Anyway, this post I saw was about an older woman (I believe she was in her early 60's) who had a very unique and bold style. In the post, she mentioned that her bold style helped her deal with the public and the invisibility that comes with age. This really made me think. As I get older (I'm 37 now), I can see changes in the way the public views me. I used to get cat calls all the time. Not that I would encourage cat calling at all, but I noticed when it stopped. Honestly, I miss it a little. I miss the feeling of being attractive to men that I don't know. I miss the feeling of being desirable. Now that I am a wife and a mother, I rarely pass the usual places where a young girl could expect the longing eyes of young men, and I wouldn't trade my life now for anything in the world, but it's still a change.
I recently had shoulder surgery and I noticed a HUGE difference when I went to the store after my surgery versus when I was younger. When I was young, if my arm was in a brace, any young man would have gone out of his way to help me push my cart to my car and help me load my groceries. No questions asked. However, when I went to the store a few days after my surgery at the age of 37, not one single person offered to help me in any way. The employee at the store didn't offer to help me to the car. Not one of the 7 men or women that passed by me on the way to my car offered to help me, despite my arm brace and the fact that I was almost in tears from the pain of pushing the cart to may car. I'm sure my pain was written all over my face.
My point is, I would have LOVED it if someone...anyone...would have even offered to help me. I likely would have said that I was fine and I could handle it, but it would have made my day if just one person had noticed me. If just one person had showed basic compassion, I would have been thrilled beyond belief.
We need to do this for the elderly in our community. If they are going to the grocery store, the probably don't have family available to help them with these tasks that we find so simple. Be patient when they are a little slow getting their groceries on the conveyor belt at the store. Be patient when they are slow to cross the street or get out of the parking spot that you really want.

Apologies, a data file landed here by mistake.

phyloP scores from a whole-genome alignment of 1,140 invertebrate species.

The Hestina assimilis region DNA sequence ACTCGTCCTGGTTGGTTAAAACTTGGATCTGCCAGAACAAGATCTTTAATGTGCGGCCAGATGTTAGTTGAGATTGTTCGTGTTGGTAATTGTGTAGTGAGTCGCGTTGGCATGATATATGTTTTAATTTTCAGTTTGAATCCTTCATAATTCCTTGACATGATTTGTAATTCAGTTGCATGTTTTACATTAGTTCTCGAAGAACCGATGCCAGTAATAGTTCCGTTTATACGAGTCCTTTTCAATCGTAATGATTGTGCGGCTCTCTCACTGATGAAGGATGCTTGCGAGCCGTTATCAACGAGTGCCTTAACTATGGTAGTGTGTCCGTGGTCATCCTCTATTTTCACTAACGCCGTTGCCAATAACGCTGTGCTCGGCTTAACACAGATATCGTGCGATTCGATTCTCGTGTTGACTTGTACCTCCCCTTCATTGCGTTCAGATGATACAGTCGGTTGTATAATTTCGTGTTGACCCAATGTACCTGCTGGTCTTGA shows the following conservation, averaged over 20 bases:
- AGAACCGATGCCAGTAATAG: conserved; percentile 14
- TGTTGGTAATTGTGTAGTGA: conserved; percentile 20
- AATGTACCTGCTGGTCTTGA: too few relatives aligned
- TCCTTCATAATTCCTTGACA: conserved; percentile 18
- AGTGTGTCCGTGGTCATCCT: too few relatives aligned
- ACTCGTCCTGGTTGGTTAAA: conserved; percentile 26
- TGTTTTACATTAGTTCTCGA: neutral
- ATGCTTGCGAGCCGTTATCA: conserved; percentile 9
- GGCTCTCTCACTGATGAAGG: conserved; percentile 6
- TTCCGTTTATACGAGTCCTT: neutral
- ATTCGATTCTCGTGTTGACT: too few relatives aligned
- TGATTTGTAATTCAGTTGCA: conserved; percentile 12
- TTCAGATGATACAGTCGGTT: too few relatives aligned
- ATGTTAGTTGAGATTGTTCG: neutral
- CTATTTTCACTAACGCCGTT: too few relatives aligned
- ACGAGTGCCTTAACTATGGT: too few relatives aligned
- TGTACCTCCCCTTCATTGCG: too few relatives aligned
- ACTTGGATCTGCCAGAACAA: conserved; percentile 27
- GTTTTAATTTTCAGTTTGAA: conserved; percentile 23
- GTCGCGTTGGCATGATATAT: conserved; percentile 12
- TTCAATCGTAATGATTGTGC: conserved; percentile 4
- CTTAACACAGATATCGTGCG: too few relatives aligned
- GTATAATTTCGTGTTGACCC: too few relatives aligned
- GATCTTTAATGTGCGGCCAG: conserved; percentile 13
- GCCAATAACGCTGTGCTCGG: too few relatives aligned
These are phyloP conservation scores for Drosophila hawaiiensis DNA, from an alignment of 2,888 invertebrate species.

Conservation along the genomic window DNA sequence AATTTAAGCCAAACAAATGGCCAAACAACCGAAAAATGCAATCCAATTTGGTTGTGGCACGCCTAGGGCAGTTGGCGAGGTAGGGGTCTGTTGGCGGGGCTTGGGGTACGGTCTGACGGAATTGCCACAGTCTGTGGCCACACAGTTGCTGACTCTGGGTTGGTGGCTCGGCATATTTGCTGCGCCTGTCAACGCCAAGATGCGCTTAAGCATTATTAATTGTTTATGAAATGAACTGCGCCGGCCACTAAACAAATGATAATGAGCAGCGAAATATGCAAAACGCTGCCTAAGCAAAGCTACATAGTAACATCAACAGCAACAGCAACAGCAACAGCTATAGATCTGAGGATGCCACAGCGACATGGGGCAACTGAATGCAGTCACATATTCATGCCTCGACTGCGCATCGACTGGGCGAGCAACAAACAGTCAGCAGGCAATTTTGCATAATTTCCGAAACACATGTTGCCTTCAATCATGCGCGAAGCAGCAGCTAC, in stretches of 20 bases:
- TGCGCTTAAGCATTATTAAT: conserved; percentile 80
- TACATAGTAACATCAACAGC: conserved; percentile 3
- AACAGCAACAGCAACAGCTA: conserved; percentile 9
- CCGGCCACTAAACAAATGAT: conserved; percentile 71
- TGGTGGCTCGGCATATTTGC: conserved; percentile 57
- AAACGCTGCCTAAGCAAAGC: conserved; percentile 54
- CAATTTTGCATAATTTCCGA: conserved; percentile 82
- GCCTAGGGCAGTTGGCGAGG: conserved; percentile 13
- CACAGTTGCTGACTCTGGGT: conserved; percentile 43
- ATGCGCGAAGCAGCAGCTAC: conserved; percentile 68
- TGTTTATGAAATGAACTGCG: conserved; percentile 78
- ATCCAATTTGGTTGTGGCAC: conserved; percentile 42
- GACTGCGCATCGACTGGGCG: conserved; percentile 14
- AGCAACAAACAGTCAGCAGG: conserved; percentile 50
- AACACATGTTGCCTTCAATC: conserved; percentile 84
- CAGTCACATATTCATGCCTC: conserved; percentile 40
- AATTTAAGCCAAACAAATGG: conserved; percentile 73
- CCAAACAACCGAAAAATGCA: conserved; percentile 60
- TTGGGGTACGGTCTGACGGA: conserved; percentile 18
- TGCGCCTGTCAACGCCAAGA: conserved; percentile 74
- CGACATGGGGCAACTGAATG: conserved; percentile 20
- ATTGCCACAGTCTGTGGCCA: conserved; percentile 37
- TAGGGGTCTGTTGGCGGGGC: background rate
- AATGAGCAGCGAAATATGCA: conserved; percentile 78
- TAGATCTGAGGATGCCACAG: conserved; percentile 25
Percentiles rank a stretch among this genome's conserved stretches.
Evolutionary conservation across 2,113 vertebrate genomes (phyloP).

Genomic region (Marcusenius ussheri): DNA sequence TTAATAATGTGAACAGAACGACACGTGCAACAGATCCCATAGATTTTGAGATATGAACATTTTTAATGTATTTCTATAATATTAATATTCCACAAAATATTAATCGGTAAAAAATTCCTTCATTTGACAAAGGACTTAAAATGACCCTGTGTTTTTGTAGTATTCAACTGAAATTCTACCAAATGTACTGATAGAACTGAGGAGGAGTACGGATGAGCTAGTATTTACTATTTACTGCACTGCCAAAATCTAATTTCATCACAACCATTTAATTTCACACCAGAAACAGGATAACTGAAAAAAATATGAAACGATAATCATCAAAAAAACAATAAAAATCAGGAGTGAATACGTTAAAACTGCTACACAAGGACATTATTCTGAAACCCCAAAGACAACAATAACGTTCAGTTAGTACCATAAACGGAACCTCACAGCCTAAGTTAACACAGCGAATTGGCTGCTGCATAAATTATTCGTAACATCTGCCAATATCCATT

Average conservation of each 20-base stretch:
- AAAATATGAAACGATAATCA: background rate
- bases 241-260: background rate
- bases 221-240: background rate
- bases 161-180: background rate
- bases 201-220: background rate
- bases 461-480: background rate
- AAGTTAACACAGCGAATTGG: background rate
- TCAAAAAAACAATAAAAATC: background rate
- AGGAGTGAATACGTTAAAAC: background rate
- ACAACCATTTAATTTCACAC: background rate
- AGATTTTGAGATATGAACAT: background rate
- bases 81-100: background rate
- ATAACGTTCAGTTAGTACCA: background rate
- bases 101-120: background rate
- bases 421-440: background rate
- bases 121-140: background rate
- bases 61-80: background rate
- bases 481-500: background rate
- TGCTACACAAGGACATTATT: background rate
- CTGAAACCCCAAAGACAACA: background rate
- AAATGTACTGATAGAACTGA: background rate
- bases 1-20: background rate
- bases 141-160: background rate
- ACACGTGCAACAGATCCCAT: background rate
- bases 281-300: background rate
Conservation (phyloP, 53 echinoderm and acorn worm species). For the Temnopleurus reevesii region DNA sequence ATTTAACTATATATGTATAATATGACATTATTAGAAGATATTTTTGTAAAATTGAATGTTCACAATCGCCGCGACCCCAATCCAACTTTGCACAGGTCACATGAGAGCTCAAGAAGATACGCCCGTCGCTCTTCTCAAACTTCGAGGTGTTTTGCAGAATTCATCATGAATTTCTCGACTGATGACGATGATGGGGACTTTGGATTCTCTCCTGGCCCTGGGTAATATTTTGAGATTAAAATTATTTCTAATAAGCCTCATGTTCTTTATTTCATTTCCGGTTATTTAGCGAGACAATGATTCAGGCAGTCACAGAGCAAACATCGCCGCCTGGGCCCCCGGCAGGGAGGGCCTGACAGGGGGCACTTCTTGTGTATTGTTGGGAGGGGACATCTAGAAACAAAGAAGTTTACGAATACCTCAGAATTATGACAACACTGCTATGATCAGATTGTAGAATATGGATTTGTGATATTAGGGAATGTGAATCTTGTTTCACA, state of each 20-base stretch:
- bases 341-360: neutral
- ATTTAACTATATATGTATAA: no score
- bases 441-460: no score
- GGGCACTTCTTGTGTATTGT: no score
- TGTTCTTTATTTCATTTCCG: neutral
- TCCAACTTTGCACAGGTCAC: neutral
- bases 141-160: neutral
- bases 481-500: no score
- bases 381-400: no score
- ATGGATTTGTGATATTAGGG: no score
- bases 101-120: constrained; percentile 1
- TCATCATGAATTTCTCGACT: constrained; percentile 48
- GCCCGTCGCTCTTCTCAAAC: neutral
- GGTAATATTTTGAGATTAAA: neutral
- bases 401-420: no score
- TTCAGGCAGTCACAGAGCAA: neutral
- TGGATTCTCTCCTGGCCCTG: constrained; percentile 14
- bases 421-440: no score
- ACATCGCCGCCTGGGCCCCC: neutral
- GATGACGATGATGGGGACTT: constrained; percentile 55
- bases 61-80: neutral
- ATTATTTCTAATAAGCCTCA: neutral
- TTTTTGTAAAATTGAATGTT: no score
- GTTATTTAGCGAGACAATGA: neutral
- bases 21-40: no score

Grocery bags are very heavy for older people. Yes, they will need to unload them when they get home, but what's the harm in helping them when they are at the store or when we can see they are in need? If they say no to the offer of help, that's fine, but I can assure you, just the offer will make them happier than you can imagine. The fact that someone noticed them means the world to them and makes them feel like they matter and are worth noticing...if only for a moment.
Let's all slow down for just a moment and notice those around us. We are all on this Earth together and we can all take 2 seconds out of our day to do good. I have helped countless elderly people in the parking lot find their cars. It only takes 2 minutes and I hope that someday, someone will have the compassion to help me when I'm old and can't find my car. Elderly people are not invisible and we should not treat them as though they are. PLEASE take 2 minutes out of your day to make someone happy. It really means more than you will ever know.